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Jon Cleland Host

  Ed-        Thanks for the response, and sorry about my slow reply (busy, as always).  You wrote:  

While I still do not see the “diminishing effect” over time that you mentioned,

In the post that I referenced, I mentioned the strong effect claimed for “information transfer” in the 1800s and 1900s in ways such as clairvoyance, ESP, etc.  Compared to those, Bem’s claimed effects are much smaller, with others in the later 1900s claiming intermediate effects, like Uri Geller.  One might claim that those were different somehow – but without explaining how this “new” clairvoyance works, that claim won’t have any basis.  

If I did not have so many personal firsthand experiences with this phenomena I’d probably be more in your camp.

Maybe, maybe not.  However, I can say that if *I* had more personal firsthand experiences, I would probably *not* be in your camp.  Why not?  Because personal firsthand experiences are not a reliable way to know what is real, as explained in my reply to Duane, above (post 4432).  Heck, come to think of it, I *have* had extremely powerful firsthand experiences that one could take as proof of psychic phenomena, such as this one, where I heard the voices of thousands of long dead people and briefly controlled the weather psychically: http://humanisticpaganism.com/2015/06/03/starstuff-contemplating-hearing-our-ancestors-by-jon-cleland-host/ .  Yet, that same experience can be interpreted in ways consistent with known science – and so I don’t claim that it proves anything.  

As you point out, reproducibility can be a HUGE problem in PSI research. But it is not a sign that there is not a genuine effect.  

Then how could we ever know to stop chasing a phenomena that isn’t real?  Imagine a proposed phenomenon that, for the sake of discussion, is simply not real.  Someone claims to show data that it’s real.  So we try to replicate it – but it doesn’t show up.  So we do so again – nothing.  Someone else claims their data shows it to be real – then someone else points out flaws in their experiment.  Tests in another country fail to replicate it – but that doesn’t count against it because “reproducibility is a huge problem” in this area, which it’s proponents say is because of (whatever).  If taken seriously, it means that the said phenomenon is unfalsifiable, and hence we can never just drop it and move on to m0re fruitful areas of research.  That’s why unfalsifiable claims are not allowed in science.  That’s why the fact that reproducibility is a huge problem in this area is indeed a sign (admittedly, not proof) that it’s not genuine- because if it wasn’t genuine, then reproducibility would be a huge problem in this area.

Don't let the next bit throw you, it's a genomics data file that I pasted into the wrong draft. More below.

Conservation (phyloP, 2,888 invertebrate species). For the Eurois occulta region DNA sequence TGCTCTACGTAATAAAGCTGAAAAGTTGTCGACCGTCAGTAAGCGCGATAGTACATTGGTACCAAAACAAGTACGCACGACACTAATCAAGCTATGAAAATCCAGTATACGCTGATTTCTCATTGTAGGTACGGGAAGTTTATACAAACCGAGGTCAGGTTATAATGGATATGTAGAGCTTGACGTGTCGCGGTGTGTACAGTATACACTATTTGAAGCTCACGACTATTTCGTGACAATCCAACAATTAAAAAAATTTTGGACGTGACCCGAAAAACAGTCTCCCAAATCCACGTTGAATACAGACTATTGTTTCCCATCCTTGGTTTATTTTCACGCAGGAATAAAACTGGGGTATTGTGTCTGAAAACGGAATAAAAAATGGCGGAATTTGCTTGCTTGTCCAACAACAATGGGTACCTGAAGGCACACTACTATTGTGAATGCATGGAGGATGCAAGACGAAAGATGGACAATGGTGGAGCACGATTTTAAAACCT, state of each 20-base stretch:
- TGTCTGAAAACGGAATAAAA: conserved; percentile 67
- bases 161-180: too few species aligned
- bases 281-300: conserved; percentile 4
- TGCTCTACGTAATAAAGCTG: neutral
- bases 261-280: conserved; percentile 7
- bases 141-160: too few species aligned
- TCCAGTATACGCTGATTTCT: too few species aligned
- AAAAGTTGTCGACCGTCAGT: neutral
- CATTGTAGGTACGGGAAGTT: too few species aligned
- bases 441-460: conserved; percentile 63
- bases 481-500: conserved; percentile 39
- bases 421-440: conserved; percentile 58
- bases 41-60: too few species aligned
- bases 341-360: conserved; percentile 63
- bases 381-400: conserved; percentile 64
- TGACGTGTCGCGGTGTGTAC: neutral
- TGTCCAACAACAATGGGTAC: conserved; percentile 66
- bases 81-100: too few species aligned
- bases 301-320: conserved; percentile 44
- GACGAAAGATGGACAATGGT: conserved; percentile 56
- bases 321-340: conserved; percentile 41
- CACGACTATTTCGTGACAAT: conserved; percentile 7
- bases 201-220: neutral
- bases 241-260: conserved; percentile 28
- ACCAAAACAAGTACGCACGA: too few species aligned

There is precious little funding in PSI

We’ve discussed before that this does’t seem to be the case.  Many experiments (in the triple digits!) were run to try to replicate Bem’s work, and the stargate stuff Duane was involved with employed many people for over a decade, spending over 20 million dollars – not to mention many other examples (for instance, the USSR undoubtedly knew about our work and likely had their own program).  

Perhaps when I’m retired I’ll set up a lab…

Perhaps. But will you spend over 20 million dollars, employ a whole staff of people, and conduct the research year after year?  If not, then why would you expect to find something when someone has already done that and found nothing substantial?     If you would spend over 20 million dollars and employ a whole staff of people,  then it leads to the next natural question – of what impact 20 million would have instead in, say, promoting our awesome story of the Universe, or in raising public awareness of climate change, or providing a team to bring fun science experiments to girls and minorities in Junior high to encourage a more diverse scientific community, or, or……..